Assistant Professor of Civil Engineering
College of Engineering
Justin Marshall is an Auburn civil engineering faculty member who teaches courses on structural engineering and focuses his research on earthquake engineering and relief efforts. He has traveled to Haiti and New Zealand to study damaged and collapsed structures after 7.0 and 6.3 magnitude quakes shook those countries and stunned the world.
1. How, and why, did you get involved after the earthquakes in Haiti and New Zealand?
My primary research interest is earthquake engineering – the study of how infrastructure should be designed in order to be resistant to seismic events – and the majority of my doctoral research involved this topic as well. As an engineer, it is important to me to not sit behind a desk when natural disasters strike. I believe we have a responsibility to help, and the reward is the chance for real world experience. The Earthquake Engineering Research Institute (EERI) investigates the aftermath of every major earthquake to study infrastructure response on a first-hand basis. I signed up and was first selected to go to Haiti, because I speak French, am a military veteran and I had the desire to go meet the challenges. Then I was selected to go to Christchurch, New Zealand, following its 6.3 magnitude earthquake. I have submitted a proposal to go back to New Zealand for further detailed research.
2. Has traveling overseas to work in devastated earthquake zones affected how you teach civil engineering?
I will typically do a presentation for civil engineering students after I get back from EERI trips, and I try to integrate what I learn and see into my structures classes. Both times I traveled to an earthquake site, I was teaching a graduate earthquake engineering class. I used an example of a damaged building in New Zealand as a test question, and had my students watch a briefing of the New Zealand trip that was posted online by some of my EERI colleagues. I wanted them to watch it so they could learn from experienced and well-traveled educators in addition to their classroom experience.
3. Which trip taught you the most in your personal research of earthquakes?
In New Zealand, the disaster scenario there is more applicable to the United States. The country has similar building codes to the states and uses the same, or similar, building materials. Most buildings in Christchurch that suffered significant damage were older, what we call unreinforced masonry buildings, that are brick or stone and were built before the 1950s. Those buildings have very little resistance to earthquakes. But there was also a lot of damage to newly constructed buildings, which gives us data to use in updating and modifying U.S. codes and practices. In contrast, Haiti has no building codes and their materials are not of the same quality we have here or in New Zealand.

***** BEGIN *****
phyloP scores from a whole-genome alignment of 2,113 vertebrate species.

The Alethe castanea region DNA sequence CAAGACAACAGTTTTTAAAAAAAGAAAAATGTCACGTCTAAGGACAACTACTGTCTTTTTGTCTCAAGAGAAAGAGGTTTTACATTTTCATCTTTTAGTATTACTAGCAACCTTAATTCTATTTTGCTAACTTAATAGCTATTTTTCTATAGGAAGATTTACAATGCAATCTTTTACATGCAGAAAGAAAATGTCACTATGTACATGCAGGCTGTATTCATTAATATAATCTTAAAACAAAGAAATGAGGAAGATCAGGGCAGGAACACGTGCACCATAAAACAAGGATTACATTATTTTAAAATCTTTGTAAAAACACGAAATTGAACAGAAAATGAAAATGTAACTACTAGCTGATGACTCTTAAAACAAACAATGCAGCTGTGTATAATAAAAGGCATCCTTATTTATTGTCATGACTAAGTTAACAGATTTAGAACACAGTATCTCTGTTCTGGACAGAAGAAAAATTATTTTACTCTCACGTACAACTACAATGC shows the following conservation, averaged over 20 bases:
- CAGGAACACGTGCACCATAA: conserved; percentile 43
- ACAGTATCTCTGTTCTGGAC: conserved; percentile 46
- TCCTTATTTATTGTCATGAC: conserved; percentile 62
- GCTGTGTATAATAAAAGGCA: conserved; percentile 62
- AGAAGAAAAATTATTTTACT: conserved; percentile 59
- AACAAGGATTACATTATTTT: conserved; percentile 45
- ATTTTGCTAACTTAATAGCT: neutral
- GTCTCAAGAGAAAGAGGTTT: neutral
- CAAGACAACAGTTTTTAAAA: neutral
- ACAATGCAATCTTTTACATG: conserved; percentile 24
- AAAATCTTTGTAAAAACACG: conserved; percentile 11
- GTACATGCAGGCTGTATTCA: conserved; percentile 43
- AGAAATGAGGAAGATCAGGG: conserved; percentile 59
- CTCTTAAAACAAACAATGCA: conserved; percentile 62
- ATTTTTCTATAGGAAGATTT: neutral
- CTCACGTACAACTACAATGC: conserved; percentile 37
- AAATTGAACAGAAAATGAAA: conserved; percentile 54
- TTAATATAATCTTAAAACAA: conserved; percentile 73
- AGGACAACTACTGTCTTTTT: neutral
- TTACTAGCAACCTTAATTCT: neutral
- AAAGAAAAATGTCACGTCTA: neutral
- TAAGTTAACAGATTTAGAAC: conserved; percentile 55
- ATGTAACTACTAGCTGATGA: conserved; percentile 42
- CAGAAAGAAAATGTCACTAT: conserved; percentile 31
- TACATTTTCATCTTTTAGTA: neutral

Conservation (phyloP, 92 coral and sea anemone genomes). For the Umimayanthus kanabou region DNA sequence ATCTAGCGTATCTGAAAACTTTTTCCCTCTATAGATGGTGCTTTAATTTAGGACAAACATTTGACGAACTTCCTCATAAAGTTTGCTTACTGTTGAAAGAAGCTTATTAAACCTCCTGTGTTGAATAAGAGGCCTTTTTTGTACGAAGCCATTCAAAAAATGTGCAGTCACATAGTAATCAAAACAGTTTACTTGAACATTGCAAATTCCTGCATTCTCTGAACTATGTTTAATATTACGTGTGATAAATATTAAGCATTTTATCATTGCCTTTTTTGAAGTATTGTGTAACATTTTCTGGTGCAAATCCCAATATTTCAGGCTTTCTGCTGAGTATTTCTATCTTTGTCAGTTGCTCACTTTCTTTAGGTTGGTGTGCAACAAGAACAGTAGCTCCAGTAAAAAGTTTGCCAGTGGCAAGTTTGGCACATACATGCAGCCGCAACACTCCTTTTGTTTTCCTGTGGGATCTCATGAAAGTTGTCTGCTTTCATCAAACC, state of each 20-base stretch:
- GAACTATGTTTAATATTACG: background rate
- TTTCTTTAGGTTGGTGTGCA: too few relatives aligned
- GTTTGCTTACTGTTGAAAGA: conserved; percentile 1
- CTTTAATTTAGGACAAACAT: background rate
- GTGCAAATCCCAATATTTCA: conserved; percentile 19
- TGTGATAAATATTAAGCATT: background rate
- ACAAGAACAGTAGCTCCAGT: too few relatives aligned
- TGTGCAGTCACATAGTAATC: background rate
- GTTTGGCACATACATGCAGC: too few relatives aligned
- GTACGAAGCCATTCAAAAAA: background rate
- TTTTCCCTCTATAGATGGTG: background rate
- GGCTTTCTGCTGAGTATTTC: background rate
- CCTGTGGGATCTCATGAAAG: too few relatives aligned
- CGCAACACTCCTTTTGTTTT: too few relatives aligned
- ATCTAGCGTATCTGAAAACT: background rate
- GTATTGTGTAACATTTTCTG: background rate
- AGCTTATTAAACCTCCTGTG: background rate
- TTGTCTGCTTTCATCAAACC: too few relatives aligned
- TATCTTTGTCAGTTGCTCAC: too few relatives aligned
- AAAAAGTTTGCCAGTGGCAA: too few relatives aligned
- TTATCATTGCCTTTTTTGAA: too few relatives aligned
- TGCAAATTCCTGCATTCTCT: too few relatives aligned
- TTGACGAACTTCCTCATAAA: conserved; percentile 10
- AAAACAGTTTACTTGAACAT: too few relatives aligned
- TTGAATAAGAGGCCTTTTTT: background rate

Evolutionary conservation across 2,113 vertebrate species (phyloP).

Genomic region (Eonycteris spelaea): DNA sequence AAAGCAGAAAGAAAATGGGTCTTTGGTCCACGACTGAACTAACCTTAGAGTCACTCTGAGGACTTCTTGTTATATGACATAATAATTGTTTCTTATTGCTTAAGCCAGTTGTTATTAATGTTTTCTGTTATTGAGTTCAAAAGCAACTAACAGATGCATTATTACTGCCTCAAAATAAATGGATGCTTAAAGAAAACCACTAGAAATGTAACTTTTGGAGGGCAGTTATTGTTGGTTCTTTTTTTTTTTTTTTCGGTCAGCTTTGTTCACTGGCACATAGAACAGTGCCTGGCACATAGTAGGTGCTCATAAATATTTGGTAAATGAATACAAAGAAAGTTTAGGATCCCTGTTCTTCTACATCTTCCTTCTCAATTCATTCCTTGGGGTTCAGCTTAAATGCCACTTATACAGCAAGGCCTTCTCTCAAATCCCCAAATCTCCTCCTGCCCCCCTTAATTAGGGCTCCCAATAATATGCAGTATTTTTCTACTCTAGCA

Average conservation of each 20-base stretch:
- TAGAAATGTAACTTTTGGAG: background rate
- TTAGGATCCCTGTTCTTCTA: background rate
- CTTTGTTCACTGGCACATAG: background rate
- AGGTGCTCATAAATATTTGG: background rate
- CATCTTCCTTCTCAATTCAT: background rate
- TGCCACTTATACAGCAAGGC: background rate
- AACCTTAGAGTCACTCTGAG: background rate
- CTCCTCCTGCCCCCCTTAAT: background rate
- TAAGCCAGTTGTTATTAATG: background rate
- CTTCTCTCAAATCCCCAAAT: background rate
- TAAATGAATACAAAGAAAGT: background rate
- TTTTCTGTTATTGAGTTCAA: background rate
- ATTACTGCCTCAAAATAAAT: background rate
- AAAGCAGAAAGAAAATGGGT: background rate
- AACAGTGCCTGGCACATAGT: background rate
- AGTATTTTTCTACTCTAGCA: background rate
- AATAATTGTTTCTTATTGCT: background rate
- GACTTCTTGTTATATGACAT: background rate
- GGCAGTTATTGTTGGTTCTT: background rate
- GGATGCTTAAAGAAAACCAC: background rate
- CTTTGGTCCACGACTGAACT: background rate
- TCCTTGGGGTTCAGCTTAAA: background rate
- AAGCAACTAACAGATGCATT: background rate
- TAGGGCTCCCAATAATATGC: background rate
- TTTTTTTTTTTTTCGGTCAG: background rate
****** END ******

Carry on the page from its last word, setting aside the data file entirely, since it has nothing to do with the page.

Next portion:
4. What is your favorite class to teach?
I enjoy all of my classes, but my favorite to teach is probably the earthquake engineering class. It is most closely related to my research and it is what I am most passionate about. It is a graduate-level design class, which makes it more fun to me because there is never only one right response, unlike engineering courses where the answer is right or wrong. I tell students that they have to experience creating – there are choices when creating something, and choices are made based on experience. My students are still gaining experience, so I try to share what I’ve learned with them in class so they can gain further insight.
5. Did you always know you wanted to be a civil engineer?
I actually started out studying chemical engineering at Brigham Young University. I think it was the organic chemistry class that made me rethink what I was doing. A big poster on campus promoting civil engineering sparked my interest. I got my bachelor's and master's degrees in civil engineering at BYU. After I earned my master's, I was a professional engineer with Delta Engineers in Binghamton, N.Y., from 2000-2004 before going to Virginia Tech to earn my Ph.D. I was also involved in the Marine Corps reserve and Army reserve, and I spent a year in Iraq while earning my doctorate. When I had the chance to teach at Auburn in 2009, I thought it was a really good opportunity. I am glad to be teaching and conducting research here.